Linda Korstad’s “Wishing and Hoping” is selected as the featured piece for the artist directory cover
CAVE CREEK – Arizona’s largest and longest-running artist studio tour and sale, Hidden in the Hills (HITH), celebrates its 20th year during the last two weekends of November, Friday, Saturday and Sunday, November 18,19, 20 and November 25, 26, and 27, 2016. A signature event of the non-profit Sonoran Arts League, Hidden in the Hills features more than 180 artists in 47 studio locations throughout the scenic Desert Foothills communities of Cave Creek, Carefree and North Scottsdale.
The free, self-guided studio tour offers seasoned collectors and art enthusiasts a rare chance to observe artists at work in their private studios, which are open to the public from 10 a.m. to 5 p.m. during the six-day tour. Each studio has one or more guest artists who also display and sell their work. All HITH artists are Sonoran Arts League members, and several will be coming from different parts of the state to participate in the annual event. Many guest artists also set up to demonstrate.
“This year’s Hidden in the Hills promises to be one of the best yet, with a wide variety of styles, mediums and price ranges,” Pat Bell-Demers, Sonoran Arts League executive director and HITH event co-chair, said. “With our studio tour taking place the weekends before and after Thanksgiving, it’s also perfect for holiday shoppers who want to find an original, unique gift.”
Known for including both nationally-recognized and emerging artists, Hidden in the Hills has attracted thousands of patrons over the past two decades.
“Many of our returning patrons have become clients and friends,” said HITH event co-chair and gourd artist Jane Boggs, who has been a studio host for 18 years. “And, it’s fun to see new patrons, who are first discovering how many talented artists there are in our event.”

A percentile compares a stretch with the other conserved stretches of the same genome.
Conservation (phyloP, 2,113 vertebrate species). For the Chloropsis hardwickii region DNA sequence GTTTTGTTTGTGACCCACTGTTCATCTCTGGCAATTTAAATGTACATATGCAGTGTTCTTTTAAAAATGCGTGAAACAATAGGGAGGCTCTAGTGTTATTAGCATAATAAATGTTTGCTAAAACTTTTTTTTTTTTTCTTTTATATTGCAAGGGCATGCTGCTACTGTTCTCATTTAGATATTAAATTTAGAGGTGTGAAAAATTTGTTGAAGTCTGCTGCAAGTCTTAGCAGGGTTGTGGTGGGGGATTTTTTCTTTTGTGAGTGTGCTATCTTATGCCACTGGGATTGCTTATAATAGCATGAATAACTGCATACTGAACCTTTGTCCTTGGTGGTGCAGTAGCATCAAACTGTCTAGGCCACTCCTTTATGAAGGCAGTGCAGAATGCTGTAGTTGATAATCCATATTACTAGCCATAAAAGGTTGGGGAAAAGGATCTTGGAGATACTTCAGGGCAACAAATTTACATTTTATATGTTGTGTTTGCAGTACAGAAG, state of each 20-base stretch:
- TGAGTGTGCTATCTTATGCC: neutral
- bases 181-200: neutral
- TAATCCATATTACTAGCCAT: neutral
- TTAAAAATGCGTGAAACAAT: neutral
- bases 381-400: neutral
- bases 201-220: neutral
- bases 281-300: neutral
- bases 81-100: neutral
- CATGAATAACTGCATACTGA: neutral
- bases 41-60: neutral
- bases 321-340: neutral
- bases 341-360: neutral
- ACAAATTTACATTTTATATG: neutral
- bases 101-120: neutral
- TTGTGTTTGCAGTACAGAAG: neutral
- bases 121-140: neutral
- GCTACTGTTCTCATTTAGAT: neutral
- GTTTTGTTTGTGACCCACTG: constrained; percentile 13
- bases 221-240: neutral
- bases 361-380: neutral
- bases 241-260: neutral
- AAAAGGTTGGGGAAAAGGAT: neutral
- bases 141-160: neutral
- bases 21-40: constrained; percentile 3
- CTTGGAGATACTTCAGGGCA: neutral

Artist Directory is a collectible.
A staple of the Hidden in the Hills event has been the four-color, glossy artist directory, which includes a comprehensive listing of participating artists with an image of their art, a large, easy-to-read map of the studios, and advertisements from participating artists.
“Back in 1996, our budget for the entire tour was $250, so we didn’t start printing the artist directory until 1999. Our first cover featured a brilliant piece by Claudia Hartley,” said HITH marketing chair Carole Perry, a glass artist who has opened her studio to patrons for all 20 years of the tour. “As Hidden in the Hills grew, we found that people not only collected the directories, they looked forward to learning who the featured cover artist was.”
Perry explained that HITH participating artists are invited to submit original pieces for consideration of the artist directory cover during a selection process, which took place on Saturday, May 14. More than 100 pieces of art were submitted and the committee chose “Wishing and Hoping” by Scottsdale artist Linda Korstad.
Korstad, who describes herself as a mixed media sculptor, said she loves working with clay and found objects. Her creations are often thought of as whimsical in nature and quirky.
“Becoming a full-time artist has been quite a journey,” Korstad said, “My current work is the result of working with a talented team of mentors and my intense drive for pushing the materials to a high level of finish. Although the prospect of getting the work to a higher level can be daunting, I have learned to surrender and just let things happen.”
The Sonoran Arts League will begin selling the 20th Anniversary Hidden in the Hills artist directories for $5 in October. An interactive website, www.HiddenInTheHills.org, offers more details about each participating artist and a user-friendly map-building program to help visitors plan their free, self-guided tours. The event also helps to raise funds for the League’s youth scholarships through a portion of sales from the event’s Youth Art exhibit at Studio 1 and artist fees to participate in the event.
For more information, call 480-575-6624, or visit www.HiddenInTheHills.org.